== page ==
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Thomas Demand: Nationalgalerie [SIGNED]

Publisher: Berlin and Göttingen, Germany: Nationalgalerie, Staatliche Museen and Steidl Verlag/MACK, 2009
Edition: 1st Edition
Binding: Hardcover
ISBN: 9783865219411
Condition: Fine / No dust jacket as issued
Item #: 112991

$450.00

Specifics

First English edition, first printing. Signed in black marker on the title page by Demand. Hardcover. White cloth-covered boards with title stamped in black on cover and spine; no dust jacket as issued. Photographs by Thomas Demand. Captions to the plates by Botho Strauß. Essay by Mark Godfrey. Edited and with an introduction by Udo Kittelmann. Includes an exhibition history and bibliography. Unpaginated (228 pp.), with 39 four-color plates printed on 2-page gatefolds. 11-1/2 x 11-7/8 inches. Published on the occasion of an exhibition at the Neue Nationalgalerie, Berlin.

Condition

Fine.

Description

Thomas Demand is one of the most important and relevant contemporary artists working today. Demand's starting point is usually an image culled from the mass media, off the Internet, or a low-resolution image discovered in a newspaper or other source during his research. Oftentimes, the picture has become iconic or representative in some way of an important historical, political or cultural event. He then painstakingly creates by hand, over the course of weeks or even months, a full-size (1:1) sculptural model from colored paper and cardboard. The paper model, in which he deliberately excludes certain specific details, and emphasizes various elements and graphic forms important to the original source image, is then photographed by Demand. This photograph is the final work of art and the paper-model is then destroyed and recycled ("Grotte / Grotto, 2006" is the only existing original paper sculpture).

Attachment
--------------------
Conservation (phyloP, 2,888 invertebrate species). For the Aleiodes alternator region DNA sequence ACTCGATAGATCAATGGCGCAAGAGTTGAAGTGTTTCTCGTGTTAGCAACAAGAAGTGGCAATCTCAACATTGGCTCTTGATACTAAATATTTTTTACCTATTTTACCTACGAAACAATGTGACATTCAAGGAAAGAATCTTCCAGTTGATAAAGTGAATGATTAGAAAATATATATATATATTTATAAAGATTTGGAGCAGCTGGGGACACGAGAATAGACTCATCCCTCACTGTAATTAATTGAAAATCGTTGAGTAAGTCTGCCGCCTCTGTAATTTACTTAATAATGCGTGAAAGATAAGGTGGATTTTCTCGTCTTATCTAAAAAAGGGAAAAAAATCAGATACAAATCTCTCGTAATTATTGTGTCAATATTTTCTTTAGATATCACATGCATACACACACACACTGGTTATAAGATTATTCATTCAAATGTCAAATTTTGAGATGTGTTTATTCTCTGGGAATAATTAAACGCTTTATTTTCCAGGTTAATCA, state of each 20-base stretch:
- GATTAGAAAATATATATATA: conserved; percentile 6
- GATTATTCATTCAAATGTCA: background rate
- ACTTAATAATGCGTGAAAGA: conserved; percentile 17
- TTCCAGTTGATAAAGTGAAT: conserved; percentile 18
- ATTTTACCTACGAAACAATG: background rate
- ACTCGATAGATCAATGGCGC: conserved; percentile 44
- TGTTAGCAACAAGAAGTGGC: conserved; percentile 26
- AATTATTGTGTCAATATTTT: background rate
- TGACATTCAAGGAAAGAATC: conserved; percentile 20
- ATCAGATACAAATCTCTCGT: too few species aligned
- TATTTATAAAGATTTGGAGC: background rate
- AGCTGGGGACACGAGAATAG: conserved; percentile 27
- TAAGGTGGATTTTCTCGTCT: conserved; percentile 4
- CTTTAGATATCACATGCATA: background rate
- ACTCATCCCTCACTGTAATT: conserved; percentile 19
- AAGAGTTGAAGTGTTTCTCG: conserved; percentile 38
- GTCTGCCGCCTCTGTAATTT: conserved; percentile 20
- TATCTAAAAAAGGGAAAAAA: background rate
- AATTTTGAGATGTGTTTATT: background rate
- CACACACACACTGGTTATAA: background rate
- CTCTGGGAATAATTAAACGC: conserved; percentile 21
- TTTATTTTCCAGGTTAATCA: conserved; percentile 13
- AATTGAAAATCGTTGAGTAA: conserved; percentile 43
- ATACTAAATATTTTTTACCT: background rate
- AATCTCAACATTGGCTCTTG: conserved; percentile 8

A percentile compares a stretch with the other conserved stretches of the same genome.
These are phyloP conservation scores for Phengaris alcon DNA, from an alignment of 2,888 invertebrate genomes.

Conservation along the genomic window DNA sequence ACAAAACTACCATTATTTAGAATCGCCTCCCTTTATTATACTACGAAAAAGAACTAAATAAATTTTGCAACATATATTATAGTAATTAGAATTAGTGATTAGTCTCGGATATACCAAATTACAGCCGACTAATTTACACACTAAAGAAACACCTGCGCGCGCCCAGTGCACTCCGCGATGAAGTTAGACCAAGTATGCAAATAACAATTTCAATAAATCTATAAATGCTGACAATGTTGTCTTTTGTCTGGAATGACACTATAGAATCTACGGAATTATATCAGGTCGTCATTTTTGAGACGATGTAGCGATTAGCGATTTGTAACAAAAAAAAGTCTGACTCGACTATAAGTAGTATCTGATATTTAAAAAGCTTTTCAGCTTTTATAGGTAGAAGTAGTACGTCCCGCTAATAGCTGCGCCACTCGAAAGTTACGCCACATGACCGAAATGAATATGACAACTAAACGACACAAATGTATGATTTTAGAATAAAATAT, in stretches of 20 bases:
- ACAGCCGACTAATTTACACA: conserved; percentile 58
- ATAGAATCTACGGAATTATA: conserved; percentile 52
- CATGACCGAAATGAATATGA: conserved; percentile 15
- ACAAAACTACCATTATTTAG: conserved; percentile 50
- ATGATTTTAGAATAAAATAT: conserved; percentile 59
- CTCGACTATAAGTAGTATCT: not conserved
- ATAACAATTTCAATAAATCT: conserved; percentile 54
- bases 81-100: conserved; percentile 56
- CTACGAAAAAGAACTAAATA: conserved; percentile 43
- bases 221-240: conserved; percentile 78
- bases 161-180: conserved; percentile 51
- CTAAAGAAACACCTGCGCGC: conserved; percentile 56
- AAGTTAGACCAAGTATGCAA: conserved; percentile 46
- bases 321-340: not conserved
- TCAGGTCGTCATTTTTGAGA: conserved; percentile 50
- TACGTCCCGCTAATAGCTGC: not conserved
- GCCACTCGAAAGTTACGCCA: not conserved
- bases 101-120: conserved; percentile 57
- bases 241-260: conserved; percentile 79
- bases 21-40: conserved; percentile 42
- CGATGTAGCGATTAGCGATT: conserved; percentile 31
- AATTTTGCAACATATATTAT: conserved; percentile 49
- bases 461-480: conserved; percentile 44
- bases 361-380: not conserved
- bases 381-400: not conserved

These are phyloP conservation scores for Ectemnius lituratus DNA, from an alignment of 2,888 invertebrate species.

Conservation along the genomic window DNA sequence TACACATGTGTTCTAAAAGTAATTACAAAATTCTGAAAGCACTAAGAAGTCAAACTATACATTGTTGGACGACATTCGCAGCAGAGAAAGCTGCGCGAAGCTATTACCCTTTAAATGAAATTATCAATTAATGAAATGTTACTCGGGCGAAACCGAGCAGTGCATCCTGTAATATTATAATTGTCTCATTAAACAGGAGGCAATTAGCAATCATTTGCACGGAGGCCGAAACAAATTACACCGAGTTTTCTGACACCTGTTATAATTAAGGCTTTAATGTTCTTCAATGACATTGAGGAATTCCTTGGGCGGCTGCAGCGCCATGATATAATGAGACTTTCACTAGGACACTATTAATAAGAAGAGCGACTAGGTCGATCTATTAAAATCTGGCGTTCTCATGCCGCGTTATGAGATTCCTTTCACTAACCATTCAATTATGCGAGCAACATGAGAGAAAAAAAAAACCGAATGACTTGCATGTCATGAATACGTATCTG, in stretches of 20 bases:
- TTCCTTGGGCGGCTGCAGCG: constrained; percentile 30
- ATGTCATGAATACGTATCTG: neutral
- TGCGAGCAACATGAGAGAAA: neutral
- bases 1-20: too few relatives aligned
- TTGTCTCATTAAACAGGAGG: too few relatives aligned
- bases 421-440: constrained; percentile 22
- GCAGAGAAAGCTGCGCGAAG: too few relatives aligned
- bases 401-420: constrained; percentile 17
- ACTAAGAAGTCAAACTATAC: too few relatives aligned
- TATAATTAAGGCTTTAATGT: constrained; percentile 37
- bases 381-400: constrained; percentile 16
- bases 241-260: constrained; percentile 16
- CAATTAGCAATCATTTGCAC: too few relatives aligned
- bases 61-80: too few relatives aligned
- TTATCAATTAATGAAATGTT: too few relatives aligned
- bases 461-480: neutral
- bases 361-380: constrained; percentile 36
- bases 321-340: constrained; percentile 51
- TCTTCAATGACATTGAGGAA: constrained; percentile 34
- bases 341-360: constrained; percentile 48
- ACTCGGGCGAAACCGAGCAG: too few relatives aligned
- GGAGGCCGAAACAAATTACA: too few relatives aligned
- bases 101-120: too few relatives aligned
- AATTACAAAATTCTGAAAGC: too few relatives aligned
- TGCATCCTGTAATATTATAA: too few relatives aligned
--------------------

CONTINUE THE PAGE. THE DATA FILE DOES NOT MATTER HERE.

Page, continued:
Demand's large-scale photographs deal with our relationship to media in general, and photography in particular. The confluence of memory, individual interpretations and readings, collective meanings associated with significant events, are all examined. His process -- from source material and research, to the meticulous sculptural interpretation, to the final photographic work -- adds to his multi-layered examination of visual representation, as well as the problematic "indexical" nature of photography.

If one strips away specificity, if the details that allow us to "read" a photograph are reduced to generic bits of unremarkable paper, is the result a denial of what photography intends? If the photograph exists to let us know who we are in space, allows us to decode the details, the light, the "specifics," then Demand turns our perceptions into chaos. In his work, Demand uses sites of historical significance -- visual sites -- and recreates them in painstaking full-size scale models using cardboard and paper. The authenticity of the historical event is suggested, through titles, yet the images are stark and lifeless as enormous vacuums of energy and perception. They are intentionally blank and soul-less, so as to capture the inadequacy of photography's ability to really "capture" historical events.

From the publisher: "Thomas Demand provokes confrontations between photography's poles of fact and fiction. True-to-size paper models are photographed and then scaled down, while traces of event and person are systematically removed, leaving phantom images of the proposed 'crime scene' that seem at once familiar and dreamlike. Demand's 2009 Nationalgalerie (Berlin) exhibition and catalogue bring together his work on German history since 1945--a scrutiny of the 'Deutschlandbild, the 'German image.' These reflections, reconstructed in photographs from a variety of scenarios in the postwar period, encourage the viewer to consider the complexity of the photographic document. Demand's representations of the social and historical are introduced not as monoliths but as places of multiple possibility, halls of mirrors in which the viewer is forced to confront--rather than be fed--potential distortions. His concern for the pliability of human memory and the play between the central and peripheral image contributes to the vibrancy of his art. For Demand, the photographer's accomplishment lies in 're-privatisating that which is constructed as a public opinion.'"